“Utah County is a very populated Mormon area. And so if there was a family in our neighbourhood who wasn’t Mormon, it was an extreme judgement situation. I felt that kind of reality very heavily. I had a friend whose dad was a veteran who smoked cigarettes and drank coffee, and they didn’t go to church, and the whole neighbourhood was kind of… it was all whisper, whisper, hush, hush, judge behind their back. And I felt that was such a horrible and unfair thing. At such an early age all these little things started to affect me. With such taboos you create little deviants and curiosities that really can’t be filled. Early on I wanted to smoke cigarettes because it was against the word of wisdom, and early on I wanted to drink coffee. The idea that I was going to go to Hell for having sex before I was married was insane to me. I was like, ‘I’m going to Hell, then. That’s what it’s going to be. That’s the choice I’ve made.’”
You subsequently left home at 16. Where did you go?
“There were a couple of months where it was couches and friends. I had a job really early – they hired me before I was 16 – at Subway, as a sandwich artist. The boss was this stoner lady who lived in these little apartments not too far from where I grew up. So I ended up moving in there for a while. And then I moved out to a real nice trailer park. From there to an auto garage, where I smoked meth for quite some time, until I went to jail for crystal meth amphetamines and got bailed out by my dad within a week and a half. Then I heard that The Used – or they were just called Used at the time – were looking for a lead singer. So I called Quinn [Allman, guitar], and he came and picked me up from my parents’ house. I went through two and a half years real quick.”
How long did it take before people started to take notice of the band?
“We recorded demos of Maybe Memories, Just A Little and Zero Mechanism. They were our first few songs. I remember I got the guy at the bowling alley to play the CD, and people were flipping out to it, and he played it over and over, like four or five times. I think then we knew, like, ‘Wow, we might have something cool.’ It was about six months before John Feldmann got our demo. We sent it to him when he was on tour in Sweden and he called us the next morning and was like, ‘Hey, I’m going to record you guys’; then flew us out. It was a whirlwind situation.”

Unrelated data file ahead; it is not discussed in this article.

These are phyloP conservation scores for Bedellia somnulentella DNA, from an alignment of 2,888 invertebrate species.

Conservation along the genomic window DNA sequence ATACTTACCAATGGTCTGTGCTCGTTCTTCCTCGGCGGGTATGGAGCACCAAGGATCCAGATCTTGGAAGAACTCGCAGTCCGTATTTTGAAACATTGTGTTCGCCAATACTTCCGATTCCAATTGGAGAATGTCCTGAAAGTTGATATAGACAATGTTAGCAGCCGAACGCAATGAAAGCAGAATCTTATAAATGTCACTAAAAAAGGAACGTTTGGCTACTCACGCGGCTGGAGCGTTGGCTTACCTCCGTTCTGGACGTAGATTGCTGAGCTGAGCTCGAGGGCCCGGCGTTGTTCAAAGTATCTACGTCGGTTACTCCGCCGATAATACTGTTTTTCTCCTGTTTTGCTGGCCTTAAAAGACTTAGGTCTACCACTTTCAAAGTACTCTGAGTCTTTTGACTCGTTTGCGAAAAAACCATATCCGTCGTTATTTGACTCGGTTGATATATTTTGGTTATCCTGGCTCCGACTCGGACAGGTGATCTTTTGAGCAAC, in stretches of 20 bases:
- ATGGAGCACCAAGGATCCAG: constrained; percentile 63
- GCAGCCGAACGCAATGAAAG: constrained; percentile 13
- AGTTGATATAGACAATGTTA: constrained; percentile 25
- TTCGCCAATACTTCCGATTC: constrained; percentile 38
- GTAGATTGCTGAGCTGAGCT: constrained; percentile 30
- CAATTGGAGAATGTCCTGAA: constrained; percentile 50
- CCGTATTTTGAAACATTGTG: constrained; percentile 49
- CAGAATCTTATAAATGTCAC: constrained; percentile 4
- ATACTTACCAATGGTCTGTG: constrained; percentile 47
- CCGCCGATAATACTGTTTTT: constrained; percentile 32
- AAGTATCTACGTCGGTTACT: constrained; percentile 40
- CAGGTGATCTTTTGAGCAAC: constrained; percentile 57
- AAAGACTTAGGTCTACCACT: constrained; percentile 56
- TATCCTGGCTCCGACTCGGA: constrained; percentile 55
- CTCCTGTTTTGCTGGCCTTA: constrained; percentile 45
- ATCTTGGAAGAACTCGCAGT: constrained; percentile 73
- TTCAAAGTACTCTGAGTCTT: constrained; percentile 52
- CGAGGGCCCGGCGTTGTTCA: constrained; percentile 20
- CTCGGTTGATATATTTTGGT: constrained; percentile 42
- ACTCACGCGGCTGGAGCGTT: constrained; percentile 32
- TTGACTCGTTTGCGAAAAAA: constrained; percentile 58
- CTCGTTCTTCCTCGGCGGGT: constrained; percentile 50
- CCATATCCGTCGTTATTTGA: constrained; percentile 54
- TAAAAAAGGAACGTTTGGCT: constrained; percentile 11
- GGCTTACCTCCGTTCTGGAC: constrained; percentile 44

What was John’s role in The Used’s success?
“He started showing people our demo, and within, like, five days every major label in the United States wanted to sign us. We had nine contract offers or something – they were flying us back and forth all over the place. It was kind of like one of those bad movies that are obnoxious to watch, because you’re, like, ‘This is bullshit, this doesn’t happen.’ Because it doesn’t happen anymore. I think that was the end of the big bank record label days, where they had all of this money to throw around, and they thought they owned everything and ruled the world.”
You became part of the emo scene that emerged in the early-noughties. Looking back, what do you make of it all?
“We were one of the bands that kind of made it awful for all the true punk rock bands. Immediately, we were like, ‘Fuck it’, and signed a major contract and weren’t afraid of the radio, we weren’t afraid of MTV. Our music was coming from an honest place, so I felt that we had nothing to hide, getting it out there. It wasn’t so calculated, nobody saw an ‘emo’ scene. I knew emo existed in Sunny Day Real Estate and bands like that. It wasn’t such a thing. It wasn’t a name of a genre back then, so we didn’t care. We still don’t care. You can call music whatever you want. Emo was just such a strange thing, because what is music without emotion?”
But it was huge. Why do you think that so many people connected to that strain of music?
“That’s a good question. I feel like it was honest. And I feel like it was raw in connecting all these other parts of genres that people really enjoyed. I think it happens so often, there’s a need for something that feels new and fresh, but also has integrity of honesty of true expression as well. And from the very beginning I felt that The Used deserved to have my life, and deserved to have my private, personal stories to hopefully connect and reflect what I felt growing up, and how music saved my life.”
Why do you feel The Used have prevailed as a band when others from that period have fallen away or become nostalgia acts?
“I think that there’s always a huge combination of factors. I think that the emphasis was never on getting my face out there, or becoming the biggest band in the world, or about how much money we made. I think that money corrupts art indefinitely, and whether or not the shows are huge and selling out or small and still truly, emotionally intact – that’s where we’ve been. And The Used have always been a live band, I think, first. Or at least we enjoy what we do and it shows. So that, plus luck, plus a good ability to write a song.”